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Suquamish Tribe OKs Same-Sex Marriage

Liz Jones

Same–sex marriage is now legal for a tiny sliver of Washington state. This week, the Suquamish tribe on the Kitsap Peninsula became the first in Washington to approve such a measure. It's believed to be only the second tribe in the country to allow gay marriages. As KUOW's Liz Jones reports, tribes may continue to approve same–sex marriages — not because of an organized political movement, but because of the advocacy of individual tribal members.


The Suquamish tribe has about a thousand members. One of them, a 28–year–old Seattle woman, pushed the tribe for years to open up marriage to same–sex couples. This week, the tribal council finally approved the change.

Now, the tribal court can issue a marriage license to two men or two women, as long as one of them is a member of the tribe.

Michelle Hansen is the tribe's attorney. She says the new law gives gay couples the same marriage rights and benefits as others.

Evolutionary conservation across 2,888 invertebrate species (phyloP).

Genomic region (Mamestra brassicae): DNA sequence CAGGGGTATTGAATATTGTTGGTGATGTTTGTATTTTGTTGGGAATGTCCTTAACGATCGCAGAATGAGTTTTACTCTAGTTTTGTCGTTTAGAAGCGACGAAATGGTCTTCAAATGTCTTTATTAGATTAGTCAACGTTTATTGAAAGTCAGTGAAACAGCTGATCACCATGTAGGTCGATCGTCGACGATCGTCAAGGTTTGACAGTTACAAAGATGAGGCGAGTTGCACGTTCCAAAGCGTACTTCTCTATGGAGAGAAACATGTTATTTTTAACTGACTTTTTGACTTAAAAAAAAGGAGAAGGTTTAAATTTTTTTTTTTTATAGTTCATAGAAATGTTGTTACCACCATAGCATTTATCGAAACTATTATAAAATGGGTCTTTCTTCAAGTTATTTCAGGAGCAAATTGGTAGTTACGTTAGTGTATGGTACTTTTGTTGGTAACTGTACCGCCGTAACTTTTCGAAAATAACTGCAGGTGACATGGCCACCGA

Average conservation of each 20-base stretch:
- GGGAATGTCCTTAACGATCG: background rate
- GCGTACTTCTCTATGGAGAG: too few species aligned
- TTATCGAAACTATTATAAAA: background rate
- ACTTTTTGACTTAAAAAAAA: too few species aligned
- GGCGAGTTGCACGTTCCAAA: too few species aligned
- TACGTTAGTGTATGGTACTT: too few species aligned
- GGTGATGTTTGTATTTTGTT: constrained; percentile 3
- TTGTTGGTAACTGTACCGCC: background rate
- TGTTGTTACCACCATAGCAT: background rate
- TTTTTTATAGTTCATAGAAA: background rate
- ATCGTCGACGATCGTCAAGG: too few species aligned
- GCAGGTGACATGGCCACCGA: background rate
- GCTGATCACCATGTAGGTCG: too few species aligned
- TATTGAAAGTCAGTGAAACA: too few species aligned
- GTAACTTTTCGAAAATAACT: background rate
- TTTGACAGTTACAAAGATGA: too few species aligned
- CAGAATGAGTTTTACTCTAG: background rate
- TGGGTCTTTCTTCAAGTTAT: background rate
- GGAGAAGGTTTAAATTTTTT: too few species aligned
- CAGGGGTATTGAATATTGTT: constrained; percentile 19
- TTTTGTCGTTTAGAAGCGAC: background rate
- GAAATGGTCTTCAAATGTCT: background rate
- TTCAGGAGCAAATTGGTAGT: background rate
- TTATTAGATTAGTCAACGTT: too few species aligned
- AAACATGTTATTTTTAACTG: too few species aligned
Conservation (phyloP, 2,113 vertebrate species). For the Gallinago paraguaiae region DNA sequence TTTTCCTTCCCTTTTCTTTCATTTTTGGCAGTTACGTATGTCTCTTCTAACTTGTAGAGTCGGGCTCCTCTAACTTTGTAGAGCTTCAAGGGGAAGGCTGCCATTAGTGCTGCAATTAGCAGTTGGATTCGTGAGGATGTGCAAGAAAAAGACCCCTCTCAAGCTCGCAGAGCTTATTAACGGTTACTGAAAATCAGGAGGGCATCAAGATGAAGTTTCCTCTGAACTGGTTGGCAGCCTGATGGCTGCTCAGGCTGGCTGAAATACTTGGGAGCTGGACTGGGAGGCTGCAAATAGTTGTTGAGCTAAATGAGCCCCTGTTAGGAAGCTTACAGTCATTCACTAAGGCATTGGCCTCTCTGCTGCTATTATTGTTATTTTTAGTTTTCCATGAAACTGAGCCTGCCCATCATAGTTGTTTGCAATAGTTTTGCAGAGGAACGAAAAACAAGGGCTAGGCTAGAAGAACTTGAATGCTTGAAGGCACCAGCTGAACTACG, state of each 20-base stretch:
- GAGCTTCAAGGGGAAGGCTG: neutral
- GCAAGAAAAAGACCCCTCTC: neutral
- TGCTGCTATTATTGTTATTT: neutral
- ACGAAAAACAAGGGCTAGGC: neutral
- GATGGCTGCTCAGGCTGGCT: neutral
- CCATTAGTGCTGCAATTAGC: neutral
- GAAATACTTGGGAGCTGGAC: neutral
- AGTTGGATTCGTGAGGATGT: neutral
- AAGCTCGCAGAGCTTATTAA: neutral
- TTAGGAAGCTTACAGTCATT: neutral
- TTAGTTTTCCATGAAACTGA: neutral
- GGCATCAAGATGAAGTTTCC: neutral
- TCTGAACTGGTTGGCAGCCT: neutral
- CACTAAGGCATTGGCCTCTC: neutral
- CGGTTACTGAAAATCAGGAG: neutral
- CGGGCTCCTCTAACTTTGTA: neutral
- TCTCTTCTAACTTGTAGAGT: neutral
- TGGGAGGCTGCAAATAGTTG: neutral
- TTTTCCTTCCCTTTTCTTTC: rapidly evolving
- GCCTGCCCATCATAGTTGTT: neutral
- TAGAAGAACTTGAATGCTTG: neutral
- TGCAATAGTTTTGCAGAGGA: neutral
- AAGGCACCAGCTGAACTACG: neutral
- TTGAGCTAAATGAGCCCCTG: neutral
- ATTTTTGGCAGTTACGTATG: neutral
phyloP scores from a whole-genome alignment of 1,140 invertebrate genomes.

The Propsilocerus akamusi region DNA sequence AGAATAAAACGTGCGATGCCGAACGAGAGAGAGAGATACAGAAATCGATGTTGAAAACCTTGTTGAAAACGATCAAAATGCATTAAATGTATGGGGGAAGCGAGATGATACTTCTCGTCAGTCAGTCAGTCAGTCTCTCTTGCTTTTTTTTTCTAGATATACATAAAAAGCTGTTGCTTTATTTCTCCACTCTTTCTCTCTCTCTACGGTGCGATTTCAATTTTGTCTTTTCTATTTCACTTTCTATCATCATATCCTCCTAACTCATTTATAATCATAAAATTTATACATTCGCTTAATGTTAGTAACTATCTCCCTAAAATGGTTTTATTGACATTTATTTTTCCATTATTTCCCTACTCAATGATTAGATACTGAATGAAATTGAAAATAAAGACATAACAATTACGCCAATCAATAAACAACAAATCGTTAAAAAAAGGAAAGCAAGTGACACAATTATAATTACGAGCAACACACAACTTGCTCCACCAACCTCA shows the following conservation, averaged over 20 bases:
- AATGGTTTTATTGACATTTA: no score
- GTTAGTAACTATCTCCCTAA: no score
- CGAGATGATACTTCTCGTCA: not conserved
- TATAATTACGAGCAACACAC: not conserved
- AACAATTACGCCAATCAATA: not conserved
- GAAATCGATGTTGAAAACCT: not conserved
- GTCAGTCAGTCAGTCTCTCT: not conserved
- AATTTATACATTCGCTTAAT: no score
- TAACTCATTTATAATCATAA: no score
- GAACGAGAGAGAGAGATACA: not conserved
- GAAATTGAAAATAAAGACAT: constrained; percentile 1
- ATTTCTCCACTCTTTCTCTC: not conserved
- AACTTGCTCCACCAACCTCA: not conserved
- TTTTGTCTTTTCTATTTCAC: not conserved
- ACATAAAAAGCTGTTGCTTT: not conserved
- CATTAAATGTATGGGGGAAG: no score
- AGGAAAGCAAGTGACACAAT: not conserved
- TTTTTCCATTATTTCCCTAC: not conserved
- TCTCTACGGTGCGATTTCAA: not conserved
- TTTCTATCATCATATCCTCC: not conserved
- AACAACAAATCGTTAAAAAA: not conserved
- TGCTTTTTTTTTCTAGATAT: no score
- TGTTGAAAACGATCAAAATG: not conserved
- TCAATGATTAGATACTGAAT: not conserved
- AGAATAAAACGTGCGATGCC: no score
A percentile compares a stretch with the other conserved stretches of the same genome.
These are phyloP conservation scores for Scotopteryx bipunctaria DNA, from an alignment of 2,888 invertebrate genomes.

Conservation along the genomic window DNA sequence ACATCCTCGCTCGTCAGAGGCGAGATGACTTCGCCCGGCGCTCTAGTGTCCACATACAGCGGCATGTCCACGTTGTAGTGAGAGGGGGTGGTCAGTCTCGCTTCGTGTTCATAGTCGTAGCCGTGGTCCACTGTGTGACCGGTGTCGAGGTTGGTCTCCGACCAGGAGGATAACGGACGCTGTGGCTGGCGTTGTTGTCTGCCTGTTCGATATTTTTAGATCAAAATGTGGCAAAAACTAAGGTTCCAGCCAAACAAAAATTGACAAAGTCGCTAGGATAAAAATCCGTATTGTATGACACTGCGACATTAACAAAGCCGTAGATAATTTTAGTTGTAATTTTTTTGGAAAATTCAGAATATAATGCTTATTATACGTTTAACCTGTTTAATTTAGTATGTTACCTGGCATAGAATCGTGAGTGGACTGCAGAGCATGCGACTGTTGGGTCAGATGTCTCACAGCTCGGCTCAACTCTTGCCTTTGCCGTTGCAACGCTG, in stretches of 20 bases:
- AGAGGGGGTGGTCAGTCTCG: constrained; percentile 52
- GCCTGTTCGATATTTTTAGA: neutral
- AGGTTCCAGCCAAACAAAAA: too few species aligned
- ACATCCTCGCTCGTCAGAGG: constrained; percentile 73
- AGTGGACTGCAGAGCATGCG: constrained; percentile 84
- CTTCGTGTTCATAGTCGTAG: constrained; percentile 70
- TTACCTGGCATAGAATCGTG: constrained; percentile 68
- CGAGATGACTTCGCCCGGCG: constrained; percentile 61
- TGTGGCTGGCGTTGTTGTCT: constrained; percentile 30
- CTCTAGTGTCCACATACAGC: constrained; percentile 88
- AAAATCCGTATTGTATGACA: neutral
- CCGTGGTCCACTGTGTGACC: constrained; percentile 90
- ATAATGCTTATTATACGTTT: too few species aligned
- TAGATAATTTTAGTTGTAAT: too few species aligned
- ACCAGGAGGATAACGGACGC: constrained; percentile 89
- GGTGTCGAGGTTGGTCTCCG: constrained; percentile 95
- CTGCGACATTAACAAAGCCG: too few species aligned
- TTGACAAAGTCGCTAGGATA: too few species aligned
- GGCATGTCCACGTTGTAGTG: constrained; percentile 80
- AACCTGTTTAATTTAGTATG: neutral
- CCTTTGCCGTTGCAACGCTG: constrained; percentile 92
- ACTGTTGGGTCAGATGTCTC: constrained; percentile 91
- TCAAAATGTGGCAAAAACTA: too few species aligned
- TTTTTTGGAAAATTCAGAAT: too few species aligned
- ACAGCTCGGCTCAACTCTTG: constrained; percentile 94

Hansen: "They don't have to leave the reservation in order to get married. They don't have to get a state, or a jurisdiction under the state type of license. They can just come here, and many tribal members would rather have those kinds of intratribal matters handled by their own government and by their own courts. So, this gives them that opportunity."

Hansen says couples can also turn to the tribal court for divorces or some paternity issues.

The seven–member Suquamish Tribal Council unanimously approved the ordinance. The head of the council says he's heard very little opposition, if any.

The Coquille tribe of Oregon appears to be the only one other tribe in the country with similar recognition for same–sex marriage.

Matthew Fletcher: "In general, I think it's kind of off the radar."

Matthew Fletcher is an associate professor of law at Michigan State University. He also directs the school's Indigenous Law Center.

He's surprised more tribes haven't moved in this direction, but he thinks that may be changing.

Fletcher: "My sense is that this is going to happen more and more frequently in Indian Country, just as it's happening more and more frequently in states around the country. Unlike the states though, I think it's going to happen more accidentally."

By that, he means through a tribal member's advocacy or action rather than through an organized political effort.

The Suquamish tribal lands are on the Port Madison Indian Reservation in Kitsap County. The tribe counts Chief Seattle among its members.

I'm Liz Jones, KUOW News.

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